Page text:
A Washington-area bartender who is as creative with chalk as he is with cocktails is now creating one-of-a-kind artworks for high-profile clients.
During quiet hours on the job, Patrick Owens started drawing chalk images advertising the day’s specials on the A-frame sandwich boards outside the bar where he works.
He has doodled since childhood but never pursued art as a serious endeavor. Once he started working on the sandwich boards, Owens drew inspiration from popular American culture, including music, books and movies.
We were on a strip of the street where there were tons of bars and everyone had these boards out and they all said the same thing: ‘$3 Rum & Cokes,’" Owens said. "So I tried to be as creative as possible…That was my whole point was to prompt interest for somebody walking down the street to say ‘Oh, that’s interesting. Maybe I’ll check out this place.’”
Soon after he started drawing, his art started to get noticed and he started getting private commissions.
One of Owens' recent clients was the Smithsonian’s National Air and Space Museum, the most visited museum in the country.
He got the job after a museum intern searched the Internet looking for a chalk artist. After an interview, Owens got the job.
Owens was selected to create an artistic version of a compass rose, a traditional design on a map showing the principal directions, for the museum's new "Time & Navigation" exhibit.
Owens created a compass rose in chalk at the entrance of the museum, “both as an entryway treatment partially to get visitors in,” said Mychalene Giampaoli, an education specialist at the museum, “but also to echo the fact that maps are very extensively used in navigation.”
Owens spent nine hours working on the project in the area leading up to the museum's main entrance.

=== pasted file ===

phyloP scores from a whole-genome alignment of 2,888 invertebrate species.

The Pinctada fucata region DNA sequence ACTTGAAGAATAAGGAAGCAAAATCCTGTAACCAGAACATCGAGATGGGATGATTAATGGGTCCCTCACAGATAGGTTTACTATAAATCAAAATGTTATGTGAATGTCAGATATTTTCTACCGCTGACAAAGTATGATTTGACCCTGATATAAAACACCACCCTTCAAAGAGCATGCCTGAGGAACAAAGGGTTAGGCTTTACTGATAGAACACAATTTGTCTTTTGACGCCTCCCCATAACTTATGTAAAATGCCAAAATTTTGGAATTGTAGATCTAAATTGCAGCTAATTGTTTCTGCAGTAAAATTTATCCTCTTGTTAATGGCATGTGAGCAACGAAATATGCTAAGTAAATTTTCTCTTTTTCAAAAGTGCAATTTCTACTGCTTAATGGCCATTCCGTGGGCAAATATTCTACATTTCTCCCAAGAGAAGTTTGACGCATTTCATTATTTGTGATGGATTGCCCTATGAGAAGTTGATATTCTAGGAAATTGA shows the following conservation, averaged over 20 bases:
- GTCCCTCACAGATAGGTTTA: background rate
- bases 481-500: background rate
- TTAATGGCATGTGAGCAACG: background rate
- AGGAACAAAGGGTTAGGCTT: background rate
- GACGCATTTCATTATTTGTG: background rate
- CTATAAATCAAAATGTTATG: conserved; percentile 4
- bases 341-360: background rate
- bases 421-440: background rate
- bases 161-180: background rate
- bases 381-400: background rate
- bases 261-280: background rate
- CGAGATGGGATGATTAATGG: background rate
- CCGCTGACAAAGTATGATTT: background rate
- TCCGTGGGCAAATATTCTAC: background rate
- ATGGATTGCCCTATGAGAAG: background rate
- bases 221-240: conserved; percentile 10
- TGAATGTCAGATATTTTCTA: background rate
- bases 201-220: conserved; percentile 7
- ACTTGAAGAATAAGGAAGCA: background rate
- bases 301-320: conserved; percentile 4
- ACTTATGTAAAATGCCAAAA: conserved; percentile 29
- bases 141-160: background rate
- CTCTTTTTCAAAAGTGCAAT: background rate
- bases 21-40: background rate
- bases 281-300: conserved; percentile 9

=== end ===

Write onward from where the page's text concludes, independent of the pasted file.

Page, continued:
“The building crew didn't want to take down the stanchions [barriers] because they didn't want anybody walking on it to ruin the art."
She asked Owens how he felt about people walking over something so beautiful, “and he goes, ‘what I love about my art is that it’s so ephemeral.’”
The museum gave Owens an image to work from, but allowed him some creativity.
“They had the scale and the dimension,” said Owens. “They knew where they were going to put it outside, but the specific image they left up to me. I wanted to integrate an actual rose in the center of the compass and they were all for that.”
As Owens' art keeps evolving, so does his technique.
These days he can often be found using a chalk marker instead of regular chalk to create his one-of-a-kind pieces.
Another recent project was a wall drawing he created for a client who wanted a character called the "Swedish Chef" from a popular U.S. TV series.
A real chef, José Andrés, commissioned Owens to create a unique welcome to his restaurant; a large mural of a hand, holding a pair of tweezers, sketched and then completed with a black chalk marker, over the door leading to his bar.
Like the Smithsonian project, he was given an image to work from, and had to replicate it many times larger than the original.
“Basically they came to me with an exact image and I just had to find a way to put it on the wall,” said Owens.
The hand mural took about seven hours to complete, with most of the time spent measuring and sketching it out.
The mural was just one of the many designs Owens has created for Andrés, who owns about a dozen bars and restaurants in the Washington area.
Today, Owens could easily afford to leave bartending and do his chalk art fulltime, but says he would miss the social interaction.
“With the bartending I do enjoy it quite a bit, the social aspects of seeing friends roll in and meeting new people," he said. "I could split off in either direction; I could easily go fulltime as a bartender, or a bar manager or something else, or I could go full time as an artist and I’m being selfish right now because I kind of want the best of both worlds.”